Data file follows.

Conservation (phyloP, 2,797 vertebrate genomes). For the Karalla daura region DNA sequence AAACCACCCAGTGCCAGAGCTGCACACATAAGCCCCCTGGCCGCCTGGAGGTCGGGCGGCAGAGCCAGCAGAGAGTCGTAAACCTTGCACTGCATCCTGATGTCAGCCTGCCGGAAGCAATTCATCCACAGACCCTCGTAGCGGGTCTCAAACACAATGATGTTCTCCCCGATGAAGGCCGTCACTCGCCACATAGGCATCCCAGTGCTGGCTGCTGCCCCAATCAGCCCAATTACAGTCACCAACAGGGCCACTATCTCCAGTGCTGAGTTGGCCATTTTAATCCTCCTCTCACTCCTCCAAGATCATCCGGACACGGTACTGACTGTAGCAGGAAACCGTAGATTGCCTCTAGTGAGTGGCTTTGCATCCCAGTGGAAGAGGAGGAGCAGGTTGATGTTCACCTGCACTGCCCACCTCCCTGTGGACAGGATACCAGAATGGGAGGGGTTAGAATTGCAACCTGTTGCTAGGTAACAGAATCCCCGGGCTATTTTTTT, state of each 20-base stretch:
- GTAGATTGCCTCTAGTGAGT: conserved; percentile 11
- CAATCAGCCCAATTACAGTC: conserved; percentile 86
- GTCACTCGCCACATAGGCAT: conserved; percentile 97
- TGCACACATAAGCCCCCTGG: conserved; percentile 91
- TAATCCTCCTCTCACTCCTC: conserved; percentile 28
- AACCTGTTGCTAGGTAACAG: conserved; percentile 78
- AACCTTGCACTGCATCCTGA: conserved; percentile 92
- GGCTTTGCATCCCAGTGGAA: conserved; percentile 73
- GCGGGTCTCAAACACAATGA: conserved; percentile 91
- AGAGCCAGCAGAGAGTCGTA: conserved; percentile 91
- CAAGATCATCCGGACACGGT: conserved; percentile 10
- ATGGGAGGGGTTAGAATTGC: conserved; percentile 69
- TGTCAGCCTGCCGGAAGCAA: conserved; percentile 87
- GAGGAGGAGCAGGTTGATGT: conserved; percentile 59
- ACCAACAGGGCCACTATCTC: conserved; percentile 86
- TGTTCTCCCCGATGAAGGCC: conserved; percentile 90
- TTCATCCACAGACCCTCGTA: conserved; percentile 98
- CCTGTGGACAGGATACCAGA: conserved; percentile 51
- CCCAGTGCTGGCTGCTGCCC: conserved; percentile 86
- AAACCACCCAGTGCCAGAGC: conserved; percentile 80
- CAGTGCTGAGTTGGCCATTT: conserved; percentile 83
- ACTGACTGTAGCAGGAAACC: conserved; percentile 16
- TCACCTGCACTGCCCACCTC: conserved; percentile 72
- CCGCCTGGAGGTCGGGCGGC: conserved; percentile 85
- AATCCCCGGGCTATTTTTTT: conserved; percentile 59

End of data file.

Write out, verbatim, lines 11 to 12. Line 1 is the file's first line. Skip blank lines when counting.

- AGAGCCAGCAGAGAGTCGTA: conserved; percentile 91
- CAAGATCATCCGGACACGGT: conserved; percentile 10